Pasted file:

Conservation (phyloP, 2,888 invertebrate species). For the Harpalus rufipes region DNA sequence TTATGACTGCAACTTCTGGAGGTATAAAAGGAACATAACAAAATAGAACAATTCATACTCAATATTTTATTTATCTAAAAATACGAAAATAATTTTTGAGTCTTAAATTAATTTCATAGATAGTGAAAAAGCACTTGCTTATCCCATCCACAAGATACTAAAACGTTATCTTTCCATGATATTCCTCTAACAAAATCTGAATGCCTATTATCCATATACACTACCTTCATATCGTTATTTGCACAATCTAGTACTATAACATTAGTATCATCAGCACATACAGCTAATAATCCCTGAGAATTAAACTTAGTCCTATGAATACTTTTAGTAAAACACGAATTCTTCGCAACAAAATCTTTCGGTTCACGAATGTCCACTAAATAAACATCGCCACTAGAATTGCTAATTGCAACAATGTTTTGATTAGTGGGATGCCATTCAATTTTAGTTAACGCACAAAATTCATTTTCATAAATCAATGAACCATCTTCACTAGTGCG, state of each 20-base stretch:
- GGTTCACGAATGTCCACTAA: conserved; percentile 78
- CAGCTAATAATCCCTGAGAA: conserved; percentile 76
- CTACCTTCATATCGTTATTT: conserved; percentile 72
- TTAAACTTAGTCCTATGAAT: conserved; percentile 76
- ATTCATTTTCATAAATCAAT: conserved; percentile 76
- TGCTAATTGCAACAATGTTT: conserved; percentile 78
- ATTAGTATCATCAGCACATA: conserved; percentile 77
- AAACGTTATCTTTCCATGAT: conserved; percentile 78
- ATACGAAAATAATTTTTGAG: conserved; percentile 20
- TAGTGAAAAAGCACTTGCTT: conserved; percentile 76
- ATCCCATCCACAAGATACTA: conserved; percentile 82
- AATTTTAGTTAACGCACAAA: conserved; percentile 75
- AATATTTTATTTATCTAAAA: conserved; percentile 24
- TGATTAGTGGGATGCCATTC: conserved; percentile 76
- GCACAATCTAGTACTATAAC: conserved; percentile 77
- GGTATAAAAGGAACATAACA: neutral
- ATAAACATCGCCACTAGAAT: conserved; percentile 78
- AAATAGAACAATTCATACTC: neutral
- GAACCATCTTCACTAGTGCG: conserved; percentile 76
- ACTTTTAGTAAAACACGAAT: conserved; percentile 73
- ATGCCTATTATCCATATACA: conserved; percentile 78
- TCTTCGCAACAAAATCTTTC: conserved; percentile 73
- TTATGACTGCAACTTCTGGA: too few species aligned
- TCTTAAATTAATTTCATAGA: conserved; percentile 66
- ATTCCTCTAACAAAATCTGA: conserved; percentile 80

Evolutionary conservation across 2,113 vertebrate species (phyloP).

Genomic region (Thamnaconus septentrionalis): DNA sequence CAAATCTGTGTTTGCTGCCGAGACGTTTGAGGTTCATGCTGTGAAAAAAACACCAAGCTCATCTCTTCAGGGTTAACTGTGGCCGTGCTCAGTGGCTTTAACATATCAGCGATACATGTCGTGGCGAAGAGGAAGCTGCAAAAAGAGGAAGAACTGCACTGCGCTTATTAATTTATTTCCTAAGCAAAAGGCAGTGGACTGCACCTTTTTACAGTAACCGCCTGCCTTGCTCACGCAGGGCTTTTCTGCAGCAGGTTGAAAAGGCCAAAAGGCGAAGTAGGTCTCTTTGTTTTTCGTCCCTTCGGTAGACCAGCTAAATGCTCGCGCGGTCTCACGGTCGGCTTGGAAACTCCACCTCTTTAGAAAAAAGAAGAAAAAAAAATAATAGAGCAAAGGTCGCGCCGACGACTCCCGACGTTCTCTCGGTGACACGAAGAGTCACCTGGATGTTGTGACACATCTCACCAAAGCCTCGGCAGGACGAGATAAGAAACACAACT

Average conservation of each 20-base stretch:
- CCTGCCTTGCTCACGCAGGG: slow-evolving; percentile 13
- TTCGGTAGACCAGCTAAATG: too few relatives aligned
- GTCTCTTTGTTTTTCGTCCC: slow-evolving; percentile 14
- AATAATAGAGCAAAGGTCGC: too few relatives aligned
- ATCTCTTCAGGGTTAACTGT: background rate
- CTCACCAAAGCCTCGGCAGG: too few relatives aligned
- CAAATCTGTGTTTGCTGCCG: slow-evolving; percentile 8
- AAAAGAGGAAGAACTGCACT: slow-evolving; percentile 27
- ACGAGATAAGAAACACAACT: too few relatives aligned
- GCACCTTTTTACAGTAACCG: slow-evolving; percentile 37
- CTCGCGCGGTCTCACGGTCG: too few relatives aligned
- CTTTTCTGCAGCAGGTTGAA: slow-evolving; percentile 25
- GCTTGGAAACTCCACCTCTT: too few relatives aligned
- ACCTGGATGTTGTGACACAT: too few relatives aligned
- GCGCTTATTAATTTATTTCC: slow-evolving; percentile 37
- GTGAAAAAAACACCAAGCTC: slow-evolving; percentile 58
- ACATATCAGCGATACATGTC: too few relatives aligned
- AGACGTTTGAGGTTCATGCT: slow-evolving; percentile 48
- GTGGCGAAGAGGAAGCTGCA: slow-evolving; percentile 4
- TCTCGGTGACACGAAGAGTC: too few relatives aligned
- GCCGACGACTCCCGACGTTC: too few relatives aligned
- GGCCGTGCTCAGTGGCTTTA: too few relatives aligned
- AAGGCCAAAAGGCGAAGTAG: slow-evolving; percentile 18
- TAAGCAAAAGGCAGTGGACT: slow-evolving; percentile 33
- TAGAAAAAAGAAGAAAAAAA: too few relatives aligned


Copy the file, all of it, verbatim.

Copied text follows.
Conservation (phyloP, 2,888 invertebrate species). For the Harpalus rufipes region DNA sequence TTATGACTGCAACTTCTGGAGGTATAAAAGGAACATAACAAAATAGAACAATTCATACTCAATATTTTATTTATCTAAAAATACGAAAATAATTTTTGAGTCTTAAATTAATTTCATAGATAGTGAAAAAGCACTTGCTTATCCCATCCACAAGATACTAAAACGTTATCTTTCCATGATATTCCTCTAACAAAATCTGAATGCCTATTATCCATATACACTACCTTCATATCGTTATTTGCACAATCTAGTACTATAACATTAGTATCATCAGCACATACAGCTAATAATCCCTGAGAATTAAACTTAGTCCTATGAATACTTTTAGTAAAACACGAATTCTTCGCAACAAAATCTTTCGGTTCACGAATGTCCACTAAATAAACATCGCCACTAGAATTGCTAATTGCAACAATGTTTTGATTAGTGGGATGCCATTCAATTTTAGTTAACGCACAAAATTCATTTTCATAAATCAATGAACCATCTTCACTAGTGCG, state of each 20-base stretch:
- GGTTCACGAATGTCCACTAA: conserved; percentile 78
- CAGCTAATAATCCCTGAGAA: conserved; percentile 76
- CTACCTTCATATCGTTATTT: conserved; percentile 72
- TTAAACTTAGTCCTATGAAT: conserved; percentile 76
- ATTCATTTTCATAAATCAAT: conserved; percentile 76
- TGCTAATTGCAACAATGTTT: conserved; percentile 78
- ATTAGTATCATCAGCACATA: conserved; percentile 77
- AAACGTTATCTTTCCATGAT: conserved; percentile 78
- ATACGAAAATAATTTTTGAG: conserved; percentile 20
- TAGTGAAAAAGCACTTGCTT: conserved; percentile 76
- ATCCCATCCACAAGATACTA: conserved; percentile 82
- AATTTTAGTTAACGCACAAA: conserved; percentile 75
- AATATTTTATTTATCTAAAA: conserved; percentile 24
- TGATTAGTGGGATGCCATTC: conserved; percentile 76
- GCACAATCTAGTACTATAAC: conserved; percentile 77
- GGTATAAAAGGAACATAACA: neutral
- ATAAACATCGCCACTAGAAT: conserved; percentile 78
- AAATAGAACAATTCATACTC: neutral
- GAACCATCTTCACTAGTGCG: conserved; percentile 76
- ACTTTTAGTAAAACACGAAT: conserved; percentile 73
- ATGCCTATTATCCATATACA: conserved; percentile 78
- TCTTCGCAACAAAATCTTTC: conserved; percentile 73
- TTATGACTGCAACTTCTGGA: too few species aligned
- TCTTAAATTAATTTCATAGA: conserved; percentile 66
- ATTCCTCTAACAAAATCTGA: conserved; percentile 80

Evolutionary conservation across 2,113 vertebrate species (phyloP).

Genomic region (Thamnaconus septentrionalis): DNA sequence CAAATCTGTGTTTGCTGCCGAGACGTTTGAGGTTCATGCTGTGAAAAAAACACCAAGCTCATCTCTTCAGGGTTAACTGTGGCCGTGCTCAGTGGCTTTAACATATCAGCGATACATGTCGTGGCGAAGAGGAAGCTGCAAAAAGAGGAAGAACTGCACTGCGCTTATTAATTTATTTCCTAAGCAAAAGGCAGTGGACTGCACCTTTTTACAGTAACCGCCTGCCTTGCTCACGCAGGGCTTTTCTGCAGCAGGTTGAAAAGGCCAAAAGGCGAAGTAGGTCTCTTTGTTTTTCGTCCCTTCGGTAGACCAGCTAAATGCTCGCGCGGTCTCACGGTCGGCTTGGAAACTCCACCTCTTTAGAAAAAAGAAGAAAAAAAAATAATAGAGCAAAGGTCGCGCCGACGACTCCCGACGTTCTCTCGGTGACACGAAGAGTCACCTGGATGTTGTGACACATCTCACCAAAGCCTCGGCAGGACGAGATAAGAAACACAACT

Average conservation of each 20-base stretch:
- CCTGCCTTGCTCACGCAGGG: slow-evolving; percentile 13
- TTCGGTAGACCAGCTAAATG: too few relatives aligned
- GTCTCTTTGTTTTTCGTCCC: slow-evolving; percentile 14
- AATAATAGAGCAAAGGTCGC: too few relatives aligned
- ATCTCTTCAGGGTTAACTGT: background rate
- CTCACCAAAGCCTCGGCAGG: too few relatives aligned
- CAAATCTGTGTTTGCTGCCG: slow-evolving; percentile 8
- AAAAGAGGAAGAACTGCACT: slow-evolving; percentile 27
- ACGAGATAAGAAACACAACT: too few relatives aligned
- GCACCTTTTTACAGTAACCG: slow-evolving; percentile 37
- CTCGCGCGGTCTCACGGTCG: too few relatives aligned
- CTTTTCTGCAGCAGGTTGAA: slow-evolving; percentile 25
- GCTTGGAAACTCCACCTCTT: too few relatives aligned
- ACCTGGATGTTGTGACACAT: too few relatives aligned
- GCGCTTATTAATTTATTTCC: slow-evolving; percentile 37
- GTGAAAAAAACACCAAGCTC: slow-evolving; percentile 58
- ACATATCAGCGATACATGTC: too few relatives aligned
- AGACGTTTGAGGTTCATGCT: slow-evolving; percentile 48
- GTGGCGAAGAGGAAGCTGCA: slow-evolving; percentile 4
- TCTCGGTGACACGAAGAGTC: too few relatives aligned
- GCCGACGACTCCCGACGTTC: too few relatives aligned
- GGCCGTGCTCAGTGGCTTTA: too few relatives aligned
- AAGGCCAAAAGGCGAAGTAG: slow-evolving; percentile 18
- TAAGCAAAAGGCAGTGGACT: slow-evolving; percentile 33
- TAGAAAAAAGAAGAAAAAAA: too few relatives aligned